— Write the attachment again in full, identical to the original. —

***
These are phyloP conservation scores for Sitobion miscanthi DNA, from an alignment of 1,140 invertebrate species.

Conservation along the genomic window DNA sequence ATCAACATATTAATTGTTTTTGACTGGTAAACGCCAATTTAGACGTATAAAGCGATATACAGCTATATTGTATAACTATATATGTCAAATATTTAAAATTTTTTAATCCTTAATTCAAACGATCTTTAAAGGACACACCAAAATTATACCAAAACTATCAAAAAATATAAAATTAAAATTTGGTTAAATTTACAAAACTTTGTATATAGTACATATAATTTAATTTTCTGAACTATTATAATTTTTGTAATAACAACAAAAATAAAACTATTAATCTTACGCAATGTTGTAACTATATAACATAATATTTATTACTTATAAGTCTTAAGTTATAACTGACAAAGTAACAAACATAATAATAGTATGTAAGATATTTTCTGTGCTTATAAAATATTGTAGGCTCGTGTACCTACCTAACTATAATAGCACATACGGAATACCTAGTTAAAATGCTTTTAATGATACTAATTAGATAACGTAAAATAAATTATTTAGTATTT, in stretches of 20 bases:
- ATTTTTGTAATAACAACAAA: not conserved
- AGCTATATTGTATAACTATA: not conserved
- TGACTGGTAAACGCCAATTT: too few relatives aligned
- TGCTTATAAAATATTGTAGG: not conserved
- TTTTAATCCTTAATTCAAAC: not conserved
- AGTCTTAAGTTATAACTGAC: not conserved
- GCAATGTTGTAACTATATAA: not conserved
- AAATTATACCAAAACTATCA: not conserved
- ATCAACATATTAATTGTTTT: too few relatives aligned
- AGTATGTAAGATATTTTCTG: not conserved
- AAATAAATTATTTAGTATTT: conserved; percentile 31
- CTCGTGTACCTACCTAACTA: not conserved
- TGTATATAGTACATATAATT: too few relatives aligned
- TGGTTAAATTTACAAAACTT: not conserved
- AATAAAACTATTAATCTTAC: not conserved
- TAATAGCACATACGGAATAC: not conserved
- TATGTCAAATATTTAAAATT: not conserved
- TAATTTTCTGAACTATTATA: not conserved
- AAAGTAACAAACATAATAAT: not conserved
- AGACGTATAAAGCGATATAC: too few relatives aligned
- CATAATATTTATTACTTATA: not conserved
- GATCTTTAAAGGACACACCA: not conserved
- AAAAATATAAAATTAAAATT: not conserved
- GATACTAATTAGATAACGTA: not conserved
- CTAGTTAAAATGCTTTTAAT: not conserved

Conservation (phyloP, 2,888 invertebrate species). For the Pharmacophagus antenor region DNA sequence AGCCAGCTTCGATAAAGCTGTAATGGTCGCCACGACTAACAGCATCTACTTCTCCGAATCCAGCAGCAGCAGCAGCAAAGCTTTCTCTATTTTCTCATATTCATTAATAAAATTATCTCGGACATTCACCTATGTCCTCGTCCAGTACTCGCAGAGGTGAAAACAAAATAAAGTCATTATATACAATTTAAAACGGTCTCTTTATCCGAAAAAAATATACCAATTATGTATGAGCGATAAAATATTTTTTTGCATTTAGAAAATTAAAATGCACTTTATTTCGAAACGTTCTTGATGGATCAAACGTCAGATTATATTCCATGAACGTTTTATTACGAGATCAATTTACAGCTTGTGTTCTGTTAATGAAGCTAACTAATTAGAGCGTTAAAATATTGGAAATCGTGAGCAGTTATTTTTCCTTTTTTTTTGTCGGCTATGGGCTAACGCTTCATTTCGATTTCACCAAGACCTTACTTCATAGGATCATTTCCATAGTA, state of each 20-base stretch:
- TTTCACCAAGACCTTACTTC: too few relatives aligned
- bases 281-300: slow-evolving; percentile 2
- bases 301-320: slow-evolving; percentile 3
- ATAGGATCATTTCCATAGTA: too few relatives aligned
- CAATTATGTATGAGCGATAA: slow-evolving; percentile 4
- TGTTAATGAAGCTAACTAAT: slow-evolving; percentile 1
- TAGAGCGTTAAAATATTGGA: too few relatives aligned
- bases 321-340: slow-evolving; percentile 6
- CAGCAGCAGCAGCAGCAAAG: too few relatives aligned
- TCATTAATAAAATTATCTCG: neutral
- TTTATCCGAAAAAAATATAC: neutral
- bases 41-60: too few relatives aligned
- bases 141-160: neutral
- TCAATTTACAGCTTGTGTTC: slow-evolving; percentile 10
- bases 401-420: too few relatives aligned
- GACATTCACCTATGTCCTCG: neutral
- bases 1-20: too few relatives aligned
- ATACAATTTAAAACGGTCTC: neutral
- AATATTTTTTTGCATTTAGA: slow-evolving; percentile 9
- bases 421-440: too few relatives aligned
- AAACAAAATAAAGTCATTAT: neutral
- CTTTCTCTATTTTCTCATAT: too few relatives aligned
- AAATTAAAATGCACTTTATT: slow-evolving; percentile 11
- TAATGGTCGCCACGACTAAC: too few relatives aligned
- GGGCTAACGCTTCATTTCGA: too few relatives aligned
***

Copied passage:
These are phyloP conservation scores for Sitobion miscanthi DNA, from an alignment of 1,140 invertebrate species.

Conservation along the genomic window DNA sequence ATCAACATATTAATTGTTTTTGACTGGTAAACGCCAATTTAGACGTATAAAGCGATATACAGCTATATTGTATAACTATATATGTCAAATATTTAAAATTTTTTAATCCTTAATTCAAACGATCTTTAAAGGACACACCAAAATTATACCAAAACTATCAAAAAATATAAAATTAAAATTTGGTTAAATTTACAAAACTTTGTATATAGTACATATAATTTAATTTTCTGAACTATTATAATTTTTGTAATAACAACAAAAATAAAACTATTAATCTTACGCAATGTTGTAACTATATAACATAATATTTATTACTTATAAGTCTTAAGTTATAACTGACAAAGTAACAAACATAATAATAGTATGTAAGATATTTTCTGTGCTTATAAAATATTGTAGGCTCGTGTACCTACCTAACTATAATAGCACATACGGAATACCTAGTTAAAATGCTTTTAATGATACTAATTAGATAACGTAAAATAAATTATTTAGTATTT, in stretches of 20 bases:
- ATTTTTGTAATAACAACAAA: not conserved
- AGCTATATTGTATAACTATA: not conserved
- TGACTGGTAAACGCCAATTT: too few relatives aligned
- TGCTTATAAAATATTGTAGG: not conserved
- TTTTAATCCTTAATTCAAAC: not conserved
- AGTCTTAAGTTATAACTGAC: not conserved
- GCAATGTTGTAACTATATAA: not conserved
- AAATTATACCAAAACTATCA: not conserved
- ATCAACATATTAATTGTTTT: too few relatives aligned
- AGTATGTAAGATATTTTCTG: not conserved
- AAATAAATTATTTAGTATTT: conserved; percentile 31
- CTCGTGTACCTACCTAACTA: not conserved
- TGTATATAGTACATATAATT: too few relatives aligned
- TGGTTAAATTTACAAAACTT: not conserved
- AATAAAACTATTAATCTTAC: not conserved
- TAATAGCACATACGGAATAC: not conserved
- TATGTCAAATATTTAAAATT: not conserved
- TAATTTTCTGAACTATTATA: not conserved
- AAAGTAACAAACATAATAAT: not conserved
- AGACGTATAAAGCGATATAC: too few relatives aligned
- CATAATATTTATTACTTATA: not conserved
- GATCTTTAAAGGACACACCA: not conserved
- AAAAATATAAAATTAAAATT: not conserved
- GATACTAATTAGATAACGTA: not conserved
- CTAGTTAAAATGCTTTTAAT: not conserved

Conservation (phyloP, 2,888 invertebrate species). For the Pharmacophagus antenor region DNA sequence AGCCAGCTTCGATAAAGCTGTAATGGTCGCCACGACTAACAGCATCTACTTCTCCGAATCCAGCAGCAGCAGCAGCAAAGCTTTCTCTATTTTCTCATATTCATTAATAAAATTATCTCGGACATTCACCTATGTCCTCGTCCAGTACTCGCAGAGGTGAAAACAAAATAAAGTCATTATATACAATTTAAAACGGTCTCTTTATCCGAAAAAAATATACCAATTATGTATGAGCGATAAAATATTTTTTTGCATTTAGAAAATTAAAATGCACTTTATTTCGAAACGTTCTTGATGGATCAAACGTCAGATTATATTCCATGAACGTTTTATTACGAGATCAATTTACAGCTTGTGTTCTGTTAATGAAGCTAACTAATTAGAGCGTTAAAATATTGGAAATCGTGAGCAGTTATTTTTCCTTTTTTTTTGTCGGCTATGGGCTAACGCTTCATTTCGATTTCACCAAGACCTTACTTCATAGGATCATTTCCATAGTA, state of each 20-base stretch:
- TTTCACCAAGACCTTACTTC: too few relatives aligned
- bases 281-300: slow-evolving; percentile 2
- bases 301-320: slow-evolving; percentile 3
- ATAGGATCATTTCCATAGTA: too few relatives aligned
- CAATTATGTATGAGCGATAA: slow-evolving; percentile 4
- TGTTAATGAAGCTAACTAAT: slow-evolving; percentile 1
- TAGAGCGTTAAAATATTGGA: too few relatives aligned
- bases 321-340: slow-evolving; percentile 6
- CAGCAGCAGCAGCAGCAAAG: too few relatives aligned
- TCATTAATAAAATTATCTCG: neutral
- TTTATCCGAAAAAAATATAC: neutral
- bases 41-60: too few relatives aligned
- bases 141-160: neutral
- TCAATTTACAGCTTGTGTTC: slow-evolving; percentile 10
- bases 401-420: too few relatives aligned
- GACATTCACCTATGTCCTCG: neutral
- bases 1-20: too few relatives aligned
- ATACAATTTAAAACGGTCTC: neutral
- AATATTTTTTTGCATTTAGA: slow-evolving; percentile 9
- bases 421-440: too few relatives aligned
- AAACAAAATAAAGTCATTAT: neutral
- CTTTCTCTATTTTCTCATAT: too few relatives aligned
- AAATTAAAATGCACTTTATT: slow-evolving; percentile 11
- TAATGGTCGCCACGACTAAC: too few relatives aligned
- GGGCTAACGCTTCATTTCGA: too few relatives aligned